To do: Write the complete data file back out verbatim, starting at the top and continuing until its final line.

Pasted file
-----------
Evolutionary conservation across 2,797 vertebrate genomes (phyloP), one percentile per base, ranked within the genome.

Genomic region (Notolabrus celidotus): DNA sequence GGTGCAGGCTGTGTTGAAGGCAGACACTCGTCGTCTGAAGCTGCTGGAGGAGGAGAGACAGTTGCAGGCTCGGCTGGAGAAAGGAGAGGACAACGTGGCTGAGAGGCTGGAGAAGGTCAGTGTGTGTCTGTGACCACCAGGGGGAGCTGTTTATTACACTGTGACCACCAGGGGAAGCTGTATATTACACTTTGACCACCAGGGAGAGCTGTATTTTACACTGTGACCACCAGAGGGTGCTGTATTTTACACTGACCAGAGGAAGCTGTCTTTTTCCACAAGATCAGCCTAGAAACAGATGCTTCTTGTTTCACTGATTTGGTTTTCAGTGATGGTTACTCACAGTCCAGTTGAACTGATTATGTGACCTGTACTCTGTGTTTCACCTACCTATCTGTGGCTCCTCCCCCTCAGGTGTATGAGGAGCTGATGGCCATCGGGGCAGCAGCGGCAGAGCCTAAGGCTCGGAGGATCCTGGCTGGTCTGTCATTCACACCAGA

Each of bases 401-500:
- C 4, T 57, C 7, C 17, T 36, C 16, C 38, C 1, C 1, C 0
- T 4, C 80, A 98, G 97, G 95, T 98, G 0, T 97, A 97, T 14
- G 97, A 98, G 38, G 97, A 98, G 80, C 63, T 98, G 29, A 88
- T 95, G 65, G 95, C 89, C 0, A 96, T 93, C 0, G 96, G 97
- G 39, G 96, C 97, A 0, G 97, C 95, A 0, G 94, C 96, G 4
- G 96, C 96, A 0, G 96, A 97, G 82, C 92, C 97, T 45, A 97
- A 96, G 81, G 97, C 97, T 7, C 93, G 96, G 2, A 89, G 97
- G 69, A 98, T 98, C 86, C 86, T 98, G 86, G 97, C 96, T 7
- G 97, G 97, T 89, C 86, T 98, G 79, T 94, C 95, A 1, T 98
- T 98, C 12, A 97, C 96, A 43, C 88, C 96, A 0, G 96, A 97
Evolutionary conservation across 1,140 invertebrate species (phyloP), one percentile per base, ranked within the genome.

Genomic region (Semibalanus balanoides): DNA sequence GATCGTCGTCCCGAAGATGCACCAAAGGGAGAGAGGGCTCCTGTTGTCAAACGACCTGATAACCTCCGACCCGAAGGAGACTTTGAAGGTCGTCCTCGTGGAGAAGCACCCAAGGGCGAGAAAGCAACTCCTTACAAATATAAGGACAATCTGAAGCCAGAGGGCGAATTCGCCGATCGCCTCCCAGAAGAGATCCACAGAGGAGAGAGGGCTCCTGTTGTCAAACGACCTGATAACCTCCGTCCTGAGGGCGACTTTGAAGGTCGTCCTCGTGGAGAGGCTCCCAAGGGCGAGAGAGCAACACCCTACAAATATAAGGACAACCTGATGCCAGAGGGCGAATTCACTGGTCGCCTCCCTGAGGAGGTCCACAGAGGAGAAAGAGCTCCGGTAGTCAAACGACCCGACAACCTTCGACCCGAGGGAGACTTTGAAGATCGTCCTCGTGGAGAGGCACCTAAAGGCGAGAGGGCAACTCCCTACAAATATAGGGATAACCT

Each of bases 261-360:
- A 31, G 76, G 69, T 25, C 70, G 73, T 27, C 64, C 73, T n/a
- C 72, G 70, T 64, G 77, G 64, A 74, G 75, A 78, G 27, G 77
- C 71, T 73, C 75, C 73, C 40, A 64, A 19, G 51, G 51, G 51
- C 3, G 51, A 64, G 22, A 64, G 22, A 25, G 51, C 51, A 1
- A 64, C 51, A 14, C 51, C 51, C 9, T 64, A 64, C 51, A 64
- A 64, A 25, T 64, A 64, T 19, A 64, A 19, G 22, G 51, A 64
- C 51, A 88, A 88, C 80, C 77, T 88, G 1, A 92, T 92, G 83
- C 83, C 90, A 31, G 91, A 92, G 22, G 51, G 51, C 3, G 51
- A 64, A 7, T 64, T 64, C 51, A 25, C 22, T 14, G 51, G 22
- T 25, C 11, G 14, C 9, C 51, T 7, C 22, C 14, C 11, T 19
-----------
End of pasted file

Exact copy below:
Evolutionary conservation across 2,797 vertebrate genomes (phyloP), one percentile per base, ranked within the genome.

Genomic region (Notolabrus celidotus): DNA sequence GGTGCAGGCTGTGTTGAAGGCAGACACTCGTCGTCTGAAGCTGCTGGAGGAGGAGAGACAGTTGCAGGCTCGGCTGGAGAAAGGAGAGGACAACGTGGCTGAGAGGCTGGAGAAGGTCAGTGTGTGTCTGTGACCACCAGGGGGAGCTGTTTATTACACTGTGACCACCAGGGGAAGCTGTATATTACACTTTGACCACCAGGGAGAGCTGTATTTTACACTGTGACCACCAGAGGGTGCTGTATTTTACACTGACCAGAGGAAGCTGTCTTTTTCCACAAGATCAGCCTAGAAACAGATGCTTCTTGTTTCACTGATTTGGTTTTCAGTGATGGTTACTCACAGTCCAGTTGAACTGATTATGTGACCTGTACTCTGTGTTTCACCTACCTATCTGTGGCTCCTCCCCCTCAGGTGTATGAGGAGCTGATGGCCATCGGGGCAGCAGCGGCAGAGCCTAAGGCTCGGAGGATCCTGGCTGGTCTGTCATTCACACCAGA

Each of bases 401-500:
- C 4, T 57, C 7, C 17, T 36, C 16, C 38, C 1, C 1, C 0
- T 4, C 80, A 98, G 97, G 95, T 98, G 0, T 97, A 97, T 14
- G 97, A 98, G 38, G 97, A 98, G 80, C 63, T 98, G 29, A 88
- T 95, G 65, G 95, C 89, C 0, A 96, T 93, C 0, G 96, G 97
- G 39, G 96, C 97, A 0, G 97, C 95, A 0, G 94, C 96, G 4
- G 96, C 96, A 0, G 96, A 97, G 82, C 92, C 97, T 45, A 97
- A 96, G 81, G 97, C 97, T 7, C 93, G 96, G 2, A 89, G 97
- G 69, A 98, T 98, C 86, C 86, T 98, G 86, G 97, C 96, T 7
- G 97, G 97, T 89, C 86, T 98, G 79, T 94, C 95, A 1, T 98
- T 98, C 12, A 97, C 96, A 43, C 88, C 96, A 0, G 96, A 97
Evolutionary conservation across 1,140 invertebrate species (phyloP), one percentile per base, ranked within the genome.

Genomic region (Semibalanus balanoides): DNA sequence GATCGTCGTCCCGAAGATGCACCAAAGGGAGAGAGGGCTCCTGTTGTCAAACGACCTGATAACCTCCGACCCGAAGGAGACTTTGAAGGTCGTCCTCGTGGAGAAGCACCCAAGGGCGAGAAAGCAACTCCTTACAAATATAAGGACAATCTGAAGCCAGAGGGCGAATTCGCCGATCGCCTCCCAGAAGAGATCCACAGAGGAGAGAGGGCTCCTGTTGTCAAACGACCTGATAACCTCCGTCCTGAGGGCGACTTTGAAGGTCGTCCTCGTGGAGAGGCTCCCAAGGGCGAGAGAGCAACACCCTACAAATATAAGGACAACCTGATGCCAGAGGGCGAATTCACTGGTCGCCTCCCTGAGGAGGTCCACAGAGGAGAAAGAGCTCCGGTAGTCAAACGACCCGACAACCTTCGACCCGAGGGAGACTTTGAAGATCGTCCTCGTGGAGAGGCACCTAAAGGCGAGAGGGCAACTCCCTACAAATATAGGGATAACCT

Each of bases 261-360:
- A 31, G 76, G 69, T 25, C 70, G 73, T 27, C 64, C 73, T n/a
- C 72, G 70, T 64, G 77, G 64, A 74, G 75, A 78, G 27, G 77
- C 71, T 73, C 75, C 73, C 40, A 64, A 19, G 51, G 51, G 51
- C 3, G 51, A 64, G 22, A 64, G 22, A 25, G 51, C 51, A 1
- A 64, C 51, A 14, C 51, C 51, C 9, T 64, A 64, C 51, A 64
- A 64, A 25, T 64, A 64, T 19, A 64, A 19, G 22, G 51, A 64
- C 51, A 88, A 88, C 80, C 77, T 88, G 1, A 92, T 92, G 83
- C 83, C 90, A 31, G 91, A 92, G 22, G 51, G 51, C 3, G 51
- A 64, A 7, T 64, T 64, C 51, A 25, C 22, T 14, G 51, G 22
- T 25, C 11, G 14, C 9, C 51, T 7, C 22, C 14, C 11, T 19